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Derm Systemic 2

Derm

QuestionAnswer
the hallmark of vasculitis palpable purpura
well defined raised petechiae and macules, may have a central area of hemorrhage, can become confluent, primarily on lower extremities but can extend to buttocks. can become ulcerative, necrotic in severe cases. Associated with vasculitis palpable purpura
cutaneous disorders associated with diabetes acanthosis nigricans, diabetic dermaopathy, diabetic bullae, necrobiosis lipoidica, infections, lesions secondary to peripheral neuropathy, lesions secondary to peripheral vascular disease
skin infections associated with diabetes abscesses, furuncles, and carbuncles, cellulitis, erythrasma, candidiasis, malignant otitis externa, mucormycosis
thickened hyperpigmented velvety plaques that develop on neck, axillae, other body folds. associated with obesity and insulin resistance acanthosis nigricans
Most common cutaneous manifestation of DM: diabetic dermopathy (incidence 10-60%)
Characterized by atrophic, small (<1 cm), brown lesions on lower extremities (2/2 microangiopathy) = diabetic dermopathy
appear spontaneously, usually on hands or feet, patho-unclear but they appear to be associated with peripheral neuropathy in diabetics diabetic bullae
three types of diabetic bullae sterile (heals w/o scarring), hemorrhagic (heals with scarring), non-scarring (triggered by sun exposure)
flesh colored or reddish brown papules that evolve into waxy plaques (center becomes yellow and atrophic, telangiectasis my appear, mostly seen on shins usually bilateral) Necrobiosis Lipodica Diabeticorum
pathophysiology of necrobiosis lipodica diabeticorum degeneration of collegen in dermis and subutaneous fat
treatment for necrobiosis lipodica diabeticorum topical or intralesional steroid
can result from neuropathic or ischemic causes from diabetes. often surrounded by callus formation, may extend through subcutaneous tissue to bone-->osteomyelitis diabetic ulcers
thickened hyperpigmented velvety plaques that develop on neck, axillae, other body folds; assoc w/obesity and insulin resistance acanthosis nigricans
appear spontaneously, usually on hands or feet, patho-unclear but they appear to be associated with peripheral neuropathy in diabetics diabetic bullae
three types of diabetic bullae sterile (heals w/o scarring), hemorrhagic (heals with scarring), non-scarring (triggered by sun exposure)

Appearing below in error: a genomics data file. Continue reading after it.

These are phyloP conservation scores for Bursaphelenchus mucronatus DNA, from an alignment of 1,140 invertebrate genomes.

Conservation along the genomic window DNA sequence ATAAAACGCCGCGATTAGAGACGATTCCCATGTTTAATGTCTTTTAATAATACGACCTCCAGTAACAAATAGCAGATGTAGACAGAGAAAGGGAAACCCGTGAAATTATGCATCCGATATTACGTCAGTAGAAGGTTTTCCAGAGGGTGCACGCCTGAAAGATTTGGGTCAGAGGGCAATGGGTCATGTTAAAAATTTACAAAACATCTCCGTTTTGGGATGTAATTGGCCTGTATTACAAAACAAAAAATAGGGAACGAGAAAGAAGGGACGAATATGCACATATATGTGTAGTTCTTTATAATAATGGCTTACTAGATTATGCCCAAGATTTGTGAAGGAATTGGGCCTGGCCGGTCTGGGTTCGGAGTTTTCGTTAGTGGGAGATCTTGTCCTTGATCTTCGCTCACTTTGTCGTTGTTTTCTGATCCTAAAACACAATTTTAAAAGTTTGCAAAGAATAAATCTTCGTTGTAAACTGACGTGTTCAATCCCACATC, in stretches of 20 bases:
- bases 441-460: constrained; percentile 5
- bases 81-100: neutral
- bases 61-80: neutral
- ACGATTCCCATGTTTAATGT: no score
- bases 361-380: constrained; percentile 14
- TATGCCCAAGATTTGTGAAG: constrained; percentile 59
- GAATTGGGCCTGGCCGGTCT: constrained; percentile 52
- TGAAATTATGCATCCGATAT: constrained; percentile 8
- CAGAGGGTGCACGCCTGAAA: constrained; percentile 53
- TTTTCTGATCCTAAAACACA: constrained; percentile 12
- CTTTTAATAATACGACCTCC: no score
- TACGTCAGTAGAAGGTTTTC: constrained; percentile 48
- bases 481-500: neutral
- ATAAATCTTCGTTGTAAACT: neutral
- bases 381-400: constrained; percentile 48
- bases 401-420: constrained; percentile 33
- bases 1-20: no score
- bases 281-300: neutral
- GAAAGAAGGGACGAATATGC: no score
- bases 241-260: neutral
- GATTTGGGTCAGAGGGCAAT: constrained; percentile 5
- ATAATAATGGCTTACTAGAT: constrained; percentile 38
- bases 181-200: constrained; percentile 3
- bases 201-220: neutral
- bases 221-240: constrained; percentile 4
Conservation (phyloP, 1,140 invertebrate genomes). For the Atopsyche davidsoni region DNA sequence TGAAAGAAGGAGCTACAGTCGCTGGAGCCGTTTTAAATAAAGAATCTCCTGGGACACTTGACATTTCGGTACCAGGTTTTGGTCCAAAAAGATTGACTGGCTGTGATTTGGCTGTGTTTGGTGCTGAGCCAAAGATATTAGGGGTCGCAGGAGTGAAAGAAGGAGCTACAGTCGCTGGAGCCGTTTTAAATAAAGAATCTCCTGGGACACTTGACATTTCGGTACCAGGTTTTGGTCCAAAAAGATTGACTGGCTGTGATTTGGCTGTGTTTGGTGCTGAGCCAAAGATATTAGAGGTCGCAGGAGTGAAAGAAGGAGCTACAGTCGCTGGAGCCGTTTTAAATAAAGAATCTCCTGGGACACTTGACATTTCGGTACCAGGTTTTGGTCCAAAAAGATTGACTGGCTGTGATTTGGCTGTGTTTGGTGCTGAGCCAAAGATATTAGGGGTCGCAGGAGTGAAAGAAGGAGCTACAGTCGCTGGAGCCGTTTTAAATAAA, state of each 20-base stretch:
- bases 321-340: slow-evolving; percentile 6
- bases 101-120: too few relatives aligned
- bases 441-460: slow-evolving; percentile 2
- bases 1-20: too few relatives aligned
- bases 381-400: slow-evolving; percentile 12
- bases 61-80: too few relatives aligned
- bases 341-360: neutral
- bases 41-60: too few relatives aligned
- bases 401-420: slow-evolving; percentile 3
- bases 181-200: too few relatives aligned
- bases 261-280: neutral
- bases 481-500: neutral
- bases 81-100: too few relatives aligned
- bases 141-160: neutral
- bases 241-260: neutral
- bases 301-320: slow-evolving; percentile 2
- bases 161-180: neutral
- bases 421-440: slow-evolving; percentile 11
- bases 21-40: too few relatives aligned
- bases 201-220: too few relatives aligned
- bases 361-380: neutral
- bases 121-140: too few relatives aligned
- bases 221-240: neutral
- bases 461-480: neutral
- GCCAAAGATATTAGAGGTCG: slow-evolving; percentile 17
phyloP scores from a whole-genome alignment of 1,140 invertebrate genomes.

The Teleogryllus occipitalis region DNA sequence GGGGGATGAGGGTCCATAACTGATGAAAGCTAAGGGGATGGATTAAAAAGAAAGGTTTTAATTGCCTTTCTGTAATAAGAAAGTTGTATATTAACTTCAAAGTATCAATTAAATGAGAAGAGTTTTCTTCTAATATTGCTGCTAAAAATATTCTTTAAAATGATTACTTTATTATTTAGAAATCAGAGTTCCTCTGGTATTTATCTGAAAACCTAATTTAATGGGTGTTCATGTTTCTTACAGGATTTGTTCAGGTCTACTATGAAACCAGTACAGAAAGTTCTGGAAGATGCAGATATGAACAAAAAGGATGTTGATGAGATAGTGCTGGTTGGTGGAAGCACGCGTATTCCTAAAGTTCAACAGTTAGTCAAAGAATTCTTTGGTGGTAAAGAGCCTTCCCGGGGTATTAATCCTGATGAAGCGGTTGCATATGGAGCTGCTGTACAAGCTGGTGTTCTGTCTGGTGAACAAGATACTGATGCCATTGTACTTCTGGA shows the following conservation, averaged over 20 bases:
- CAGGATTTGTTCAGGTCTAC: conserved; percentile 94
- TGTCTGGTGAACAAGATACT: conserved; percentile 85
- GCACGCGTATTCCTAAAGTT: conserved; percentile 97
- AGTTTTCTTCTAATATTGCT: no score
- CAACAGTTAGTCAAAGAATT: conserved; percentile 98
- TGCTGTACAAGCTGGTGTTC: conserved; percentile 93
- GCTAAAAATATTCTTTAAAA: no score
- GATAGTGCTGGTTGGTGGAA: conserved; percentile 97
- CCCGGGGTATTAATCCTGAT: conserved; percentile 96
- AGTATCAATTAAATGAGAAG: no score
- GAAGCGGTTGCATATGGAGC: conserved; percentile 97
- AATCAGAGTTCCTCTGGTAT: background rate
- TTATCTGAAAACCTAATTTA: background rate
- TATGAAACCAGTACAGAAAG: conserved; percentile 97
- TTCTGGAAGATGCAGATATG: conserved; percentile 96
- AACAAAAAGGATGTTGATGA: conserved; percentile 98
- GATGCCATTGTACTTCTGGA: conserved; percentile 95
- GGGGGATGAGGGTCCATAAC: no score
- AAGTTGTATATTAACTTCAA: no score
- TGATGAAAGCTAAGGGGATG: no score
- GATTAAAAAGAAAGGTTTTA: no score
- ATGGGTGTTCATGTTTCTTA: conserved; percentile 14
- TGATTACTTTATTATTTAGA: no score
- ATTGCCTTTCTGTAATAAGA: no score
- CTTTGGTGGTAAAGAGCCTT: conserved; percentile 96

reddish brown papules, evolve into waxy plaques (center becomes yellow and atrophic, telangiectasis appear, seen on shins usually bilateral) Necrobiosis Lipodica Diabeticorum
2/2 neuropathic / ischemic causes from DM; often surrounded by callus formation, may extend thru subQ tissue to bone => osteomyelitis diabetic ulcers
uncommon benign skin disorders of papules and plaques in annular distribution, self limiting (more common in women, hands, feet, knees and elbows) usually associated with diabetes granuloma annulare
yellow plaques occuring near medial canthus of eyelid, upperlid>lower lid (50% associated with elevated lipid levels) xanthelasma
Pruritic raised erythematous plaques Urticaria
localized swelling of skin & mucous membranes w/pruritis; usually resolve in 24 hr, may last up to 6 weeks; urticaria
Urticaria triggers: foods, drugs, infxn (viral hep, mono), stress, latex, environmental (sun, bugs)
urticaria that extends into subcutaneous tissues angioedema
urticaria >6 wks duration; trigger is undetermined in 85% of cases; (poss 2/2 autoimmune or chronic dz) chronic urticaria
wheal is the characteristic lesion of urticaria
edematous papule or plaque, transient, very pruritic wheal (urticaria)
treatment of urticaria Remove cause if possible; H-1 and H-2 blockers have synergistic effect, doxepin, glucocorticoids, epinephrine
clinical evaluation of chronic urticaria complete H&P, CBC, LFT's, TFT's, RFT's, ESR or CRP, biopsy in cases of vasculitis (referral to allergist/rheumatologist may be appropriate)
treatment principles of chronic urticaria avoid use of systemic corticosteroids, identify exacerbating/causative factors, around the clock use of antihistamines
urticaria: tx: H1 blockers efficacy: 1st gen H1 (Benadryl, hydroxyzine, Allegra, Zyrtec) better in acute urticaria; 2d gen H1 (famotidine, cimetidine)better in chronic
urticaria/angioedema most common when 3rd-4th decade
necrobiosis (NLD) incidence: 2% of diabetics; female > male
Erythema nodosum: epi 18-30 year olds; F>M; poss assoc w/leukemia
Erythema nodosum: lesion large erythematous (subQ), firm, hard nodules, LE; very painful
Hx URI then palpable purpuric rash to buttocks, posterior thighs HSP (Hx post Strep A infection)
Created by: Abarnard